The demand for news is greater than ever before, and rising rapidly. In a world where we are exposed to more and more information, people are looking to credible sources to help them make sense of what is going on and what it means for them.

Mobile devices offer us an opportunity to reach more people, more often and with more relevance than ever before. As I said before, they allow us to move from setting the news agenda each morning to owning it all day.

Let me show you what I mean.


This graph shows newspaper use during the course of the day. As you would expect it peaks during the early morning and then falls off through the day. Newspapers set the news agenda each morning. It is then picked up and carried through the day by radio and television.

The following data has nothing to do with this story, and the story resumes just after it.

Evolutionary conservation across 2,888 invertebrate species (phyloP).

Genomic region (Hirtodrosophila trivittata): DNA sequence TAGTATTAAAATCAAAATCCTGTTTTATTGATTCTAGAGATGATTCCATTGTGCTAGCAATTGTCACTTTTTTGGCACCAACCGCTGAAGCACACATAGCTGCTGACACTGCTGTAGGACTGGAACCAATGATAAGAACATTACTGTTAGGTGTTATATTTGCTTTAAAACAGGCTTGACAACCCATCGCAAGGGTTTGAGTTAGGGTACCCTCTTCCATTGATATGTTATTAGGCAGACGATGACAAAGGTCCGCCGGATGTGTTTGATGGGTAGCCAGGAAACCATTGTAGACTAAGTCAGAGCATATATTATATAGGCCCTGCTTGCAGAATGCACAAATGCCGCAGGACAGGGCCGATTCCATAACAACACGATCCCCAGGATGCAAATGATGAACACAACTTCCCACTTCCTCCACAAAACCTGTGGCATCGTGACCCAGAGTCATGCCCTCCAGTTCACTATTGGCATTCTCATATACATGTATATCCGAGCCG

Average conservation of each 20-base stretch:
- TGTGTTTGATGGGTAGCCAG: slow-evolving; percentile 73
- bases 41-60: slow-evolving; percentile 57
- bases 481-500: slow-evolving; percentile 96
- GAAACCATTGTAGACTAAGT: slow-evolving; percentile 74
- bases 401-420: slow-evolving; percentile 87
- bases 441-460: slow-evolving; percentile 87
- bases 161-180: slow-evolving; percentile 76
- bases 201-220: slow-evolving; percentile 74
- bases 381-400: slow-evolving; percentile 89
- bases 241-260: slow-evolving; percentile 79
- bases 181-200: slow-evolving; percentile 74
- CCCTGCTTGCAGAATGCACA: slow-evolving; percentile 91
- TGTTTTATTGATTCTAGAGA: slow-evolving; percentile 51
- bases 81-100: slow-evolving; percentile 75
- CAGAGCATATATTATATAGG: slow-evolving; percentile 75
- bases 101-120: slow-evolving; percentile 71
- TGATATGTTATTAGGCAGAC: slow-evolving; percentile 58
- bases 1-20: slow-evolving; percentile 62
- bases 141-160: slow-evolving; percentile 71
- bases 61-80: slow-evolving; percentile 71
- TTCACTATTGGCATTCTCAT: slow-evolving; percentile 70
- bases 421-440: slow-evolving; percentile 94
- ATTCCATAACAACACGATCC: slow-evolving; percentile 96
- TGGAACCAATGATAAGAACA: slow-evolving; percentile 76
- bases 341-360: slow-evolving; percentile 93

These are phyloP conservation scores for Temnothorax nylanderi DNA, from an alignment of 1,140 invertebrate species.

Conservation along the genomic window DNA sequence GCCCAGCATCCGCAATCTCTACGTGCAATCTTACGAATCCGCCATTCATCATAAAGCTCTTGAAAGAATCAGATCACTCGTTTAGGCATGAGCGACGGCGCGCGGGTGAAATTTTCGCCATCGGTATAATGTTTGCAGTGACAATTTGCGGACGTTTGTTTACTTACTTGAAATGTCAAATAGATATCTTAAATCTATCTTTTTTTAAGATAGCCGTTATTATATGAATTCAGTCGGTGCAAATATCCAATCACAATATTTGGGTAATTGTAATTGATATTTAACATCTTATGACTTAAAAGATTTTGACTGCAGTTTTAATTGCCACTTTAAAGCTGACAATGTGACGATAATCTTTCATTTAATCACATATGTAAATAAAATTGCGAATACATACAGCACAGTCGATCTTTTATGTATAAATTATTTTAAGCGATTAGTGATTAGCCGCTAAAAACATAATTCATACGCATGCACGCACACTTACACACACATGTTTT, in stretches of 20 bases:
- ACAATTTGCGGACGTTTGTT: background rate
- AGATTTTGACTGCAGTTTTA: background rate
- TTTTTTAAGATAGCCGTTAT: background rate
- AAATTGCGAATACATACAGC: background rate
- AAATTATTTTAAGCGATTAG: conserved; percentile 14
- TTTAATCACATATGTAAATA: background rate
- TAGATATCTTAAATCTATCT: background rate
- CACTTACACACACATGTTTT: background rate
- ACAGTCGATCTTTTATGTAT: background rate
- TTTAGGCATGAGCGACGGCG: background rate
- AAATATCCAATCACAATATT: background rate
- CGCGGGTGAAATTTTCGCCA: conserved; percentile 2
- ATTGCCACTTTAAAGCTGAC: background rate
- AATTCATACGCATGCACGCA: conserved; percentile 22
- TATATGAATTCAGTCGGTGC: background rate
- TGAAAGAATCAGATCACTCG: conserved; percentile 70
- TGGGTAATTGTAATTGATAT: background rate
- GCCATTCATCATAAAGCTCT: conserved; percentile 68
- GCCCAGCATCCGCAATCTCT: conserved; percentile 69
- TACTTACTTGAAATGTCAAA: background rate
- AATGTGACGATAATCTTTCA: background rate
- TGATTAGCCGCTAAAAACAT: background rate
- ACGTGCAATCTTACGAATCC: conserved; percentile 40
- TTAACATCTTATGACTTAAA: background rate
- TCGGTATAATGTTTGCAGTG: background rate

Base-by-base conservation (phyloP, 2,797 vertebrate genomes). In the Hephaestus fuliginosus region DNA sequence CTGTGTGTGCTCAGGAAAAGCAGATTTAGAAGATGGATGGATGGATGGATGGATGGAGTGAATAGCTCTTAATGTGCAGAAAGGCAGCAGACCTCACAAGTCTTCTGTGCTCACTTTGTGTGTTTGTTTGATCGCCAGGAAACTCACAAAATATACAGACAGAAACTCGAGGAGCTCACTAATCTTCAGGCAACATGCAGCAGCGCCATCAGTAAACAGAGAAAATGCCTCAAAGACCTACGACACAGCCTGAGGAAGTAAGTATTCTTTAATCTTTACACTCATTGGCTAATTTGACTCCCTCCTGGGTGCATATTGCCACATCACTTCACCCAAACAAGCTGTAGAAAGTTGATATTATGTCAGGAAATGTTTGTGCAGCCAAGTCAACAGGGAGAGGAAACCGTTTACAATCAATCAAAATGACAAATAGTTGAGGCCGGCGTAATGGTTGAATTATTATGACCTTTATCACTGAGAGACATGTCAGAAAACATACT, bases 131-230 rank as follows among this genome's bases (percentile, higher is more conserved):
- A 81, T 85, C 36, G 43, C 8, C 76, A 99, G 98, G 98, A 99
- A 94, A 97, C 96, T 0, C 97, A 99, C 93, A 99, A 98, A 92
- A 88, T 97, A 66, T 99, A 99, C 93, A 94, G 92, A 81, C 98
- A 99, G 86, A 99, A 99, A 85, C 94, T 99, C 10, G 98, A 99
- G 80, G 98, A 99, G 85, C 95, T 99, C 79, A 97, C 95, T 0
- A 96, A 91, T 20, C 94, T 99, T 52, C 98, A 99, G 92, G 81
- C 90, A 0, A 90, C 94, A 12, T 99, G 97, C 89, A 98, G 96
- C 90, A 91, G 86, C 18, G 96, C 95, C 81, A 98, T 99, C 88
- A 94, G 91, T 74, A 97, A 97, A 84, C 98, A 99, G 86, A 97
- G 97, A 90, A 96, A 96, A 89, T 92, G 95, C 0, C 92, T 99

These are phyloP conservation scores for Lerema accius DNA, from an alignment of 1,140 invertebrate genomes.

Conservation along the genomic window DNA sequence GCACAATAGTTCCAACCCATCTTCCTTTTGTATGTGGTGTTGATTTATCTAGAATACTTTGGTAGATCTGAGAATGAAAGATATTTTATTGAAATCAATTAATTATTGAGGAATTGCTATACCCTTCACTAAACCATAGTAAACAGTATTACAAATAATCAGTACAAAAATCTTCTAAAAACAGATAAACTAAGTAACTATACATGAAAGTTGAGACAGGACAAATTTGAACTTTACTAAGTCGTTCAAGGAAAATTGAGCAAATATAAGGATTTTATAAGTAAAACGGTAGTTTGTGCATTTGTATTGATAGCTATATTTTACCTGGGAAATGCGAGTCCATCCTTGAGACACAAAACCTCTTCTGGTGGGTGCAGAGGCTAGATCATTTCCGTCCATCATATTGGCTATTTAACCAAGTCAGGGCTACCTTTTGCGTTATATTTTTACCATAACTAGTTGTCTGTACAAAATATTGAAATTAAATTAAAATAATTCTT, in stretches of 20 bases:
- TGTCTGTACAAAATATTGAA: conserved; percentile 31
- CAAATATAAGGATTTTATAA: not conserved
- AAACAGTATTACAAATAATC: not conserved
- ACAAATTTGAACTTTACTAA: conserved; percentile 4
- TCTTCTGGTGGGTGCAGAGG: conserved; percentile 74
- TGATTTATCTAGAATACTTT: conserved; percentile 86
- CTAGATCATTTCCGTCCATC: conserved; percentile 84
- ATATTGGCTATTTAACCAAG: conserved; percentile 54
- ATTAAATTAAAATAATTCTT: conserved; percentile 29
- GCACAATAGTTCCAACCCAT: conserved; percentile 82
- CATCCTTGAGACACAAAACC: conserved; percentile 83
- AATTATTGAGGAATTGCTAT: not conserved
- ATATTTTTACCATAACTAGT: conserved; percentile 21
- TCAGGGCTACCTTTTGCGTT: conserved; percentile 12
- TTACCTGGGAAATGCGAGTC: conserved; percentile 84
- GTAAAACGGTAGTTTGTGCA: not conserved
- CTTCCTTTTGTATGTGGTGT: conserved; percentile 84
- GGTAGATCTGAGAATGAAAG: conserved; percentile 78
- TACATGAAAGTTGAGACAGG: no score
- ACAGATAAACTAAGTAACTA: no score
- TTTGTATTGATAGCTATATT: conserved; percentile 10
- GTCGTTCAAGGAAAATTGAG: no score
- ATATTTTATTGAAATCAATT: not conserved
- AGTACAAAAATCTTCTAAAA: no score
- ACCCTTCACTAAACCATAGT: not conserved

Now let’s overlay how people consume news on the internet. As you can see, internet use is highest during the day and peaks around lunchtime.

If we look at how people consume news on their mobile and the iPad, usage begins first thing in the morning – literally when people wake up. It peaks on the commute to work. It drops off through the day. And picks up again on the commute home. And continues to rise right through to bedtime.

When you add all of these together you can see the scale of the opportunity. These mobile devices allow us to reach our audience from the moment they wake up to the moment they switch off the lights.

Owning the news agenda all day is a massive ambition. One we’ve never been able to pursue before. But these devices will allow us to do exactly that.

And there is another revolutionary element to these devices. 

People are willing to pay for the content.